Living in an Intergenerational Community

Living in an Intergenerational Community: Healthy Bones for Growing Communities

As you choose your next community, a primary consideration for the good of your health is the community’s health, and one of the best indicators of a thriving community is intergenerational relationships. The  joys of being involved in a multigenerational community are plentiful:  sharing wisdom, hearing giggles,  assisting each other physically, spiritually, and with life-learned knowledge. The benefits that a senior/ youth friendship can bring are countless. How can you give a prospective community a checkup”? One way is to use  Search Institute, and their definition of a Healthy Community, as the nutritional guideline.

Research Backs It Up –Young People Need Older Adults to Live

Healthy, Balanced Lives! Search InstituteSM in Minneapolis, Minnesota, is an organization committed to helping create healthy communities by engaging the entire community in nurturing thriving youth. They are the researchers behind the Developmental Assets™ framework. The framework includes 40 “nutrients” that fall into eight “servings”: Support, Empowerment, Boundaries & Expectations, Constructive Use of Time, Commitment to Learning, Positive Values, Social Competencies, and Positive Identity. Serve up even one of these asset categories to youth in your new community, via a mentorship program, shared meals, or a shared social activity, and your “recommended daily dose” of assets is reached! Engaging older adults to assist in providing assets to youth is a win-win experience for the community – putting assets into the lives of young people while building caring,  respectful relationships for seniors, and most importantly, creating an intergenerational community that benefits members of all ages.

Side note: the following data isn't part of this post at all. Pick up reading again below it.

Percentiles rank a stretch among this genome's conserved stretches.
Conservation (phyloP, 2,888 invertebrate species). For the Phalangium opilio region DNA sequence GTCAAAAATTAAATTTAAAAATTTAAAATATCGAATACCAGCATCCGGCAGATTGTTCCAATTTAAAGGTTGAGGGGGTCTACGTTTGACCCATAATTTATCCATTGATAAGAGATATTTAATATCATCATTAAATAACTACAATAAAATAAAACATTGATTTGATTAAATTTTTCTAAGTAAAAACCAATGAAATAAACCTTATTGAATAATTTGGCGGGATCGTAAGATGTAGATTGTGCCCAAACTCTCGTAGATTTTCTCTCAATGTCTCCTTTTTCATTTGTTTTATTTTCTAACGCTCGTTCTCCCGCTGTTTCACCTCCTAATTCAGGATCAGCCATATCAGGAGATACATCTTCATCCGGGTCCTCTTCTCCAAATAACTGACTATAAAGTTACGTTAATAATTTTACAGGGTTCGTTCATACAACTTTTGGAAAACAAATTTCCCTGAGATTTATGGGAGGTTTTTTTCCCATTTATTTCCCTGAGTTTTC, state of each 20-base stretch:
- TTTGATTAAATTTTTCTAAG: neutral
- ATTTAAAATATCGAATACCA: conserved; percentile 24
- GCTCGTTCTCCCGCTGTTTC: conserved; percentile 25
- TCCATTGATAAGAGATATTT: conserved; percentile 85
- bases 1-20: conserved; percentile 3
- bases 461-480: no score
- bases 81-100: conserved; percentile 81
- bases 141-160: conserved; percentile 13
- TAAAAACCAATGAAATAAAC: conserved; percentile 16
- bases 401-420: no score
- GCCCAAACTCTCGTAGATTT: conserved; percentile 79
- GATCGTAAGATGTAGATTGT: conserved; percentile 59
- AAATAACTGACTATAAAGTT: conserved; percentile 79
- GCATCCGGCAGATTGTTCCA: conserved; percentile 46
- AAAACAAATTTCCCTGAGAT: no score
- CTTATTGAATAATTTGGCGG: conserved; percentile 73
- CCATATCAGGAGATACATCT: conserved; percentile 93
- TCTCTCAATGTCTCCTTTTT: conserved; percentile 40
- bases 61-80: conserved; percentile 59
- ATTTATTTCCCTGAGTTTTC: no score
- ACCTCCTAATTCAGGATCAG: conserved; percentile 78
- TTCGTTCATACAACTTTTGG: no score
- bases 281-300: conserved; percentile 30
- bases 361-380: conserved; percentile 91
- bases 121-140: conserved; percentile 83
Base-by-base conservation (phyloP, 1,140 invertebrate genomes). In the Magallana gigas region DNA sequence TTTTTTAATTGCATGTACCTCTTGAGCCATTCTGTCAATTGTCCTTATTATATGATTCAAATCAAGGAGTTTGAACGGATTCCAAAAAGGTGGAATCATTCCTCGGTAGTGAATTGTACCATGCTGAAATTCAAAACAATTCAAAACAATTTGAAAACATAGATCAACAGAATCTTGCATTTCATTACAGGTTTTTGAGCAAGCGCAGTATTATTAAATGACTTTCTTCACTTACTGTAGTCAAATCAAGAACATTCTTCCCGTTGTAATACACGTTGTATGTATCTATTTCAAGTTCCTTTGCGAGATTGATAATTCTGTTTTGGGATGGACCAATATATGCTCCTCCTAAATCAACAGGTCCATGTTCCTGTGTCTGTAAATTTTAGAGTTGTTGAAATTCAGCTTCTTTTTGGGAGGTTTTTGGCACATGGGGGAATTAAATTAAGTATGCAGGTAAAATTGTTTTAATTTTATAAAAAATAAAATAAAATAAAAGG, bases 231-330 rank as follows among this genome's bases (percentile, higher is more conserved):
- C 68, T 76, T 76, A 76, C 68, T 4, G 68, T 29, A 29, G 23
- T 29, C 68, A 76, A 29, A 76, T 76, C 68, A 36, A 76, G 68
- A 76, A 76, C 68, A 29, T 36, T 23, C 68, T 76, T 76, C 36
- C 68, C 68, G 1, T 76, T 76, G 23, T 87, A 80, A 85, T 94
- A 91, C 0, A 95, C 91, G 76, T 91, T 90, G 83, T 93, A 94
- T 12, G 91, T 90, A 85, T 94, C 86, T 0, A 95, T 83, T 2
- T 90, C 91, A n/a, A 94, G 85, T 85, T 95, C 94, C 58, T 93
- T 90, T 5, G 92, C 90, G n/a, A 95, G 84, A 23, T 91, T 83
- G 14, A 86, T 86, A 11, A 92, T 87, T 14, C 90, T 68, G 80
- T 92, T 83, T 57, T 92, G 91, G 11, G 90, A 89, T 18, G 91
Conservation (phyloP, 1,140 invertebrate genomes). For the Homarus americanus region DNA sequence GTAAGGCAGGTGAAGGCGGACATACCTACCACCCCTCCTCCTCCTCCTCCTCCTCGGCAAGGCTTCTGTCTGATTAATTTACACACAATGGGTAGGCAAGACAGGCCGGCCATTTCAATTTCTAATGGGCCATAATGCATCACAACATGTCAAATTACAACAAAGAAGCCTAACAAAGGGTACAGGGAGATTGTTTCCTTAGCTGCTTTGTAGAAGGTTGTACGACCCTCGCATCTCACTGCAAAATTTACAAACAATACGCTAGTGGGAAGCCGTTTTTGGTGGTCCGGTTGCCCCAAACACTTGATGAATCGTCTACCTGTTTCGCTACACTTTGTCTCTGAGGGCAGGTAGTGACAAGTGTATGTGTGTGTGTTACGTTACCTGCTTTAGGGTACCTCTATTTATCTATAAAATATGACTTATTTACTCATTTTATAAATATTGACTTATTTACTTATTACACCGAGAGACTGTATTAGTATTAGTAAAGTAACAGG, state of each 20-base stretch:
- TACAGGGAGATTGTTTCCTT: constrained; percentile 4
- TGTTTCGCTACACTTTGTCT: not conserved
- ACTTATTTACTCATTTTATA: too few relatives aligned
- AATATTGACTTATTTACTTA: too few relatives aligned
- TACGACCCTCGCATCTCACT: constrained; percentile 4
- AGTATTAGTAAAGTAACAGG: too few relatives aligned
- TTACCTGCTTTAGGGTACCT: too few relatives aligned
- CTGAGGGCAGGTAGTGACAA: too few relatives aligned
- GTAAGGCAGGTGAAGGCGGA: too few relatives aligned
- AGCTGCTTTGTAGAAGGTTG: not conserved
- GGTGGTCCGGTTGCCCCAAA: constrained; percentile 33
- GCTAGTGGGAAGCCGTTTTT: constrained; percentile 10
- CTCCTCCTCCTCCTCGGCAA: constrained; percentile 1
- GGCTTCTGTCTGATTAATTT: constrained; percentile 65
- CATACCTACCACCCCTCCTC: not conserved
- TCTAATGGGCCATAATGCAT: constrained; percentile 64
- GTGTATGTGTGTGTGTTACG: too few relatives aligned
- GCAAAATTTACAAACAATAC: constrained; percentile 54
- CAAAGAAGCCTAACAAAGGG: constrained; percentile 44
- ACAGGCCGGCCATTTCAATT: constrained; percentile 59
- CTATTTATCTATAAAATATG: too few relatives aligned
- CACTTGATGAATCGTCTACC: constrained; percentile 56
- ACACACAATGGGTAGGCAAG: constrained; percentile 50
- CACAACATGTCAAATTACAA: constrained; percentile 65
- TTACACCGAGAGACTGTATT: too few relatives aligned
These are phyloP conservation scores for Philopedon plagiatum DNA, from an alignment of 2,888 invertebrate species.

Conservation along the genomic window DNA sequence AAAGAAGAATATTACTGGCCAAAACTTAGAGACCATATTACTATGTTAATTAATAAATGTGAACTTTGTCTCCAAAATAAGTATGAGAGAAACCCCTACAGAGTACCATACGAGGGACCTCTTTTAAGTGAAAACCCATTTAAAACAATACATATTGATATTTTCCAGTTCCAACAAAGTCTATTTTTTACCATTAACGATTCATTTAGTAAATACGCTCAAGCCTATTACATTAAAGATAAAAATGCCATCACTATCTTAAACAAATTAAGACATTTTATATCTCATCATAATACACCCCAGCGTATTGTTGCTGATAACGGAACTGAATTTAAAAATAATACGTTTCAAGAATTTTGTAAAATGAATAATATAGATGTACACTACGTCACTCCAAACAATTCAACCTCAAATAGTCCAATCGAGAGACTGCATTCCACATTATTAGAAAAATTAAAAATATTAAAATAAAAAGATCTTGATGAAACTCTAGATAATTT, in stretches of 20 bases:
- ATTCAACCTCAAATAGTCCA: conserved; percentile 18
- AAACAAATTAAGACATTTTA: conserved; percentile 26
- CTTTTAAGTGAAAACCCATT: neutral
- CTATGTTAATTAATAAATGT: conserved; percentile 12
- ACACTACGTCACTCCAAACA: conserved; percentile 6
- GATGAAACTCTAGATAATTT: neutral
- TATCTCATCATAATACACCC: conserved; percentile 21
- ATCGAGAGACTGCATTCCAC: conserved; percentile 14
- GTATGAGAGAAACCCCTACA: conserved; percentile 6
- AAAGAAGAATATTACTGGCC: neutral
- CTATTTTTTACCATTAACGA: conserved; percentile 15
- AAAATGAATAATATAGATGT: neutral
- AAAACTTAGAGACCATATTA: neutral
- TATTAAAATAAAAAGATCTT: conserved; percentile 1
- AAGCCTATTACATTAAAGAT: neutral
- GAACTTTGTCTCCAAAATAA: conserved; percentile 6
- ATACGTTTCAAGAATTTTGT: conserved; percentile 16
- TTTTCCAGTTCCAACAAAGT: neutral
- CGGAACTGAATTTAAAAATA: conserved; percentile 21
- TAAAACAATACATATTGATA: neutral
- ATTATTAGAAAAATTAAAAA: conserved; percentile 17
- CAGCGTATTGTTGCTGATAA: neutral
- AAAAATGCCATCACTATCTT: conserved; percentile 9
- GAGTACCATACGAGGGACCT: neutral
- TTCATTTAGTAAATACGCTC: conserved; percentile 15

Serving it Up with Style: Add a Pinch of Intentionality!

Intergenerational asset-builders are often profiled on the Search Institute Web site: www.search  institute.org. Ideas to share and do are featured in many of their publications, particularly Generators: 20 Activities to Recharge Your Intergenerational Group. Seniors and youth build assets together by visiting day-care centers, “vintage” dance lessons, congregational gatherings, pot-lucks, and living history stories. Amazingly creative assetbuilding activities include: an intergenerational talent show held at a summer resort, a sustainable community garden that contributes funds from sales of its produce back to the community, and a theater that not only uses multi-generational actors, but addresses various social concerns of all ages. Limited mobility does not mean limited access in an asset-building community!

When you’re investigating future communities, ask how committed they are to connecting adults of all ages and abilities with young people. Ask about available options for cooking up asset-building servings on a weekly, if not daily basis to  stay healthy in your heart, mind, and home. You want to be engaged and contribute, but how often will there be an opportunity? Perhaps there is an intergenerational program nearby at the YMCA, a local congregation, or another community gathering place? If so, then you’ve just sampled a wonderful new community to move into! If they don’t, suggest they look to Search Institute’s research to create a healthy, intergenerational community. For a free list of the Developmental Assets, visit Search Institute on-line at www.search-institute.org.

 

Senior Housing Guide is a Division of Housing Sense